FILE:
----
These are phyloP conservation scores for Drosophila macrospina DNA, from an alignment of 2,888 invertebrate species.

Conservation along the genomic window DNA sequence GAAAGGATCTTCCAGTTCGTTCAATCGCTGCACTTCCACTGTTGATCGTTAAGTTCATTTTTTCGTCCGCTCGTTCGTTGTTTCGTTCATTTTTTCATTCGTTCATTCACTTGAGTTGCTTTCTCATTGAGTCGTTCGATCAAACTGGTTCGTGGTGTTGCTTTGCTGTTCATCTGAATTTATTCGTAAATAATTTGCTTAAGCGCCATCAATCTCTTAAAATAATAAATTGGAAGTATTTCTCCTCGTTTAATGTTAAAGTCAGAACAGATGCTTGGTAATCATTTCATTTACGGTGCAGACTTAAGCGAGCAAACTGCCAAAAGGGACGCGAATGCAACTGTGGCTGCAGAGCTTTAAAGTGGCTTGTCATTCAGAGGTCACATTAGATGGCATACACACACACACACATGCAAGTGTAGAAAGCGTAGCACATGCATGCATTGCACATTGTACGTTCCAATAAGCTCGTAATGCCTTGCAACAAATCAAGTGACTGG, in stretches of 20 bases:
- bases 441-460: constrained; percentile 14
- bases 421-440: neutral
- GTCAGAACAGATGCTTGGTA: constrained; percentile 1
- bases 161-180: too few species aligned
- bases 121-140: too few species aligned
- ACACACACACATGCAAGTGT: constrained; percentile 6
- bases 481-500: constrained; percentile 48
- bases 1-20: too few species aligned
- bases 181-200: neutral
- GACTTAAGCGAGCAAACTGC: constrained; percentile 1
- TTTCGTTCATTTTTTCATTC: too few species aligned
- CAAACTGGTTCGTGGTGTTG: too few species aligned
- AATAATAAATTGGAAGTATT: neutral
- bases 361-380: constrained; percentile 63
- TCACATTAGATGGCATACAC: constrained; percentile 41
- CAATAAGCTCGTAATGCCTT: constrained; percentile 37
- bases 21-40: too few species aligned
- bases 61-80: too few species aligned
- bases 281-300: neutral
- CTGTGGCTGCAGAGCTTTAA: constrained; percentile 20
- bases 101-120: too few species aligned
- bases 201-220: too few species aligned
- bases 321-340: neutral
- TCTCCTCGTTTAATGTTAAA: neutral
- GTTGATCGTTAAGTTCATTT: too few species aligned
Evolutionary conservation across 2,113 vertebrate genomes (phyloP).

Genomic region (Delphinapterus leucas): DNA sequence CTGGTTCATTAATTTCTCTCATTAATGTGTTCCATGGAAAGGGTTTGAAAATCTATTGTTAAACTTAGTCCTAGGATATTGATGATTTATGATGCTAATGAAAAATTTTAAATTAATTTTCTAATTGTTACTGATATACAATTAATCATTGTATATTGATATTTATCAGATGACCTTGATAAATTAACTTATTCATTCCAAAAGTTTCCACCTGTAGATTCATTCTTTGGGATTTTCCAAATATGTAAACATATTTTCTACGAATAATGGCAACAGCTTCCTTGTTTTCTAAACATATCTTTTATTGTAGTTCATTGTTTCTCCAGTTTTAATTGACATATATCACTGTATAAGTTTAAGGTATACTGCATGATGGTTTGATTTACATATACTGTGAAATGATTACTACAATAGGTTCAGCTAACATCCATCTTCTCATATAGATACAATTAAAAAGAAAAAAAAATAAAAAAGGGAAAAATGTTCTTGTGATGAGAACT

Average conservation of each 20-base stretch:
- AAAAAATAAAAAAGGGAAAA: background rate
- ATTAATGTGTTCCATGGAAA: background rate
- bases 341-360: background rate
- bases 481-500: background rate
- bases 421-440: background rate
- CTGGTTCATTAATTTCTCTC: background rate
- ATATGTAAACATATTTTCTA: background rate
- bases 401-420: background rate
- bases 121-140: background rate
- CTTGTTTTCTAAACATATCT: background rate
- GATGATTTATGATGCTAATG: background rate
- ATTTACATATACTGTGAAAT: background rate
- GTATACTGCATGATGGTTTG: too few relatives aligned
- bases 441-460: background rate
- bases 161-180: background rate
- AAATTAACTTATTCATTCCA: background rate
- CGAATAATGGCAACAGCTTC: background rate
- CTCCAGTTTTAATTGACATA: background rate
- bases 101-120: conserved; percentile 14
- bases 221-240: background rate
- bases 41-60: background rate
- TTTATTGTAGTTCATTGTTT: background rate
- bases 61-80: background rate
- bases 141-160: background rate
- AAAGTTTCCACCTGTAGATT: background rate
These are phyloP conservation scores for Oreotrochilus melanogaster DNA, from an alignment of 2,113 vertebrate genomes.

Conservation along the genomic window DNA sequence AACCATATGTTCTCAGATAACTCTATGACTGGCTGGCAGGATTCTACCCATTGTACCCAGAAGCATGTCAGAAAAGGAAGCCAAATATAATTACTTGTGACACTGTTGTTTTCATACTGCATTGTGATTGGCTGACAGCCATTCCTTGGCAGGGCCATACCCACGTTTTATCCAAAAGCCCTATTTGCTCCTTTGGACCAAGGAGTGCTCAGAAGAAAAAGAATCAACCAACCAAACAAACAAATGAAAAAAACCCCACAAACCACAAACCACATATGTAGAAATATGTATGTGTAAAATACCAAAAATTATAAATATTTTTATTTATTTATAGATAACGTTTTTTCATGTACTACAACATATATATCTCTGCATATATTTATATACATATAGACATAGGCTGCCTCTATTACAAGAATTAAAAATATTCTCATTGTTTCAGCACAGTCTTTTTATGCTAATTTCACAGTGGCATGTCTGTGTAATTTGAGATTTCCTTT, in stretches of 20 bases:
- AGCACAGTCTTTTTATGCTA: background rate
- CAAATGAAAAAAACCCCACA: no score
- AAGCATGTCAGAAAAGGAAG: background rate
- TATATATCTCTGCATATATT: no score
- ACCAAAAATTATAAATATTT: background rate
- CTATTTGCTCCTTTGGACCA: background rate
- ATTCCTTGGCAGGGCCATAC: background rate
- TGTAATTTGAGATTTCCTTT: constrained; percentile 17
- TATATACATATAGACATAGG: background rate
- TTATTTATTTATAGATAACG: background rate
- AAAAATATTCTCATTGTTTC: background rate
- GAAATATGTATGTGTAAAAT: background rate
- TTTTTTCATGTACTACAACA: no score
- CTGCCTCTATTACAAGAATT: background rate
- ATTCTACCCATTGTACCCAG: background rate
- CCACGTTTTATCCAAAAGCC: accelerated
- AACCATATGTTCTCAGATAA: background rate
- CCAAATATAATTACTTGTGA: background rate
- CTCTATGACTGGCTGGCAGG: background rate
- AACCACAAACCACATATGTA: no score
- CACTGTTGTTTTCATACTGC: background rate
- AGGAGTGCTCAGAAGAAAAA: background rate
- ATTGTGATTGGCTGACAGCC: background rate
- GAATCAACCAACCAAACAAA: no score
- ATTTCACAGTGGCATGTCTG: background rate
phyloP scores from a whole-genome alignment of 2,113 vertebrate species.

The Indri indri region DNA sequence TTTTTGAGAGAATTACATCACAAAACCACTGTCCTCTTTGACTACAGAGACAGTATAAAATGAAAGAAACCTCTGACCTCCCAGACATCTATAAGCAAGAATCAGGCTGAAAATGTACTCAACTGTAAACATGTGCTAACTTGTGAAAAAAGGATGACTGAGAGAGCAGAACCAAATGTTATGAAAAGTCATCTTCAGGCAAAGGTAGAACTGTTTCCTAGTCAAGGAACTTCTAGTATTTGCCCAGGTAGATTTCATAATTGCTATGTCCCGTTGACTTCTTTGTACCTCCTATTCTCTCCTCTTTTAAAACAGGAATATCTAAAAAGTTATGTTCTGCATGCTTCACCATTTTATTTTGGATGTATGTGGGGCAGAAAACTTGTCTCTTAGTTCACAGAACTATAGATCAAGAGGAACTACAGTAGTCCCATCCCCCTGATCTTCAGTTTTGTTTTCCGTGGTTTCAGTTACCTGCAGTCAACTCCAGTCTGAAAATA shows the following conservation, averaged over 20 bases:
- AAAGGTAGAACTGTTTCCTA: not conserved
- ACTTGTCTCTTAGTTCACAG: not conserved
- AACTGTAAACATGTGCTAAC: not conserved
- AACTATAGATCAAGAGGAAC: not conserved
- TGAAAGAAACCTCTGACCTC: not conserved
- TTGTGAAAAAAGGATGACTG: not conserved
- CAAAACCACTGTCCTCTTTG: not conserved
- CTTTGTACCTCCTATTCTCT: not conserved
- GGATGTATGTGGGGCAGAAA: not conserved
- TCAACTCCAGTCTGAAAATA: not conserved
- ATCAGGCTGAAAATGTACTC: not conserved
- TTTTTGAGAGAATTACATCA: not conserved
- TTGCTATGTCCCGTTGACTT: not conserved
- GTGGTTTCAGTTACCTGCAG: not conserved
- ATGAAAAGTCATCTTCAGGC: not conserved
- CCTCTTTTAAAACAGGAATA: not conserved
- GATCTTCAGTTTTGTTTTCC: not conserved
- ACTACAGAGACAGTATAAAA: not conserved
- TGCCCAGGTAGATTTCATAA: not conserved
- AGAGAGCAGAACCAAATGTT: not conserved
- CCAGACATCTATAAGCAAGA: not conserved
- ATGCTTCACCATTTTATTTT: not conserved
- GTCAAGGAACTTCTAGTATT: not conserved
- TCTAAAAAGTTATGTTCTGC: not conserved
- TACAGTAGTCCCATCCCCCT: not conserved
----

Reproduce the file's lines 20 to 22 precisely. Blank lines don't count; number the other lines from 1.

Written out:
- bases 61-80: too few species aligned
- bases 281-300: neutral
- CTGTGGCTGCAGAGCTTTAA: constrained; percentile 20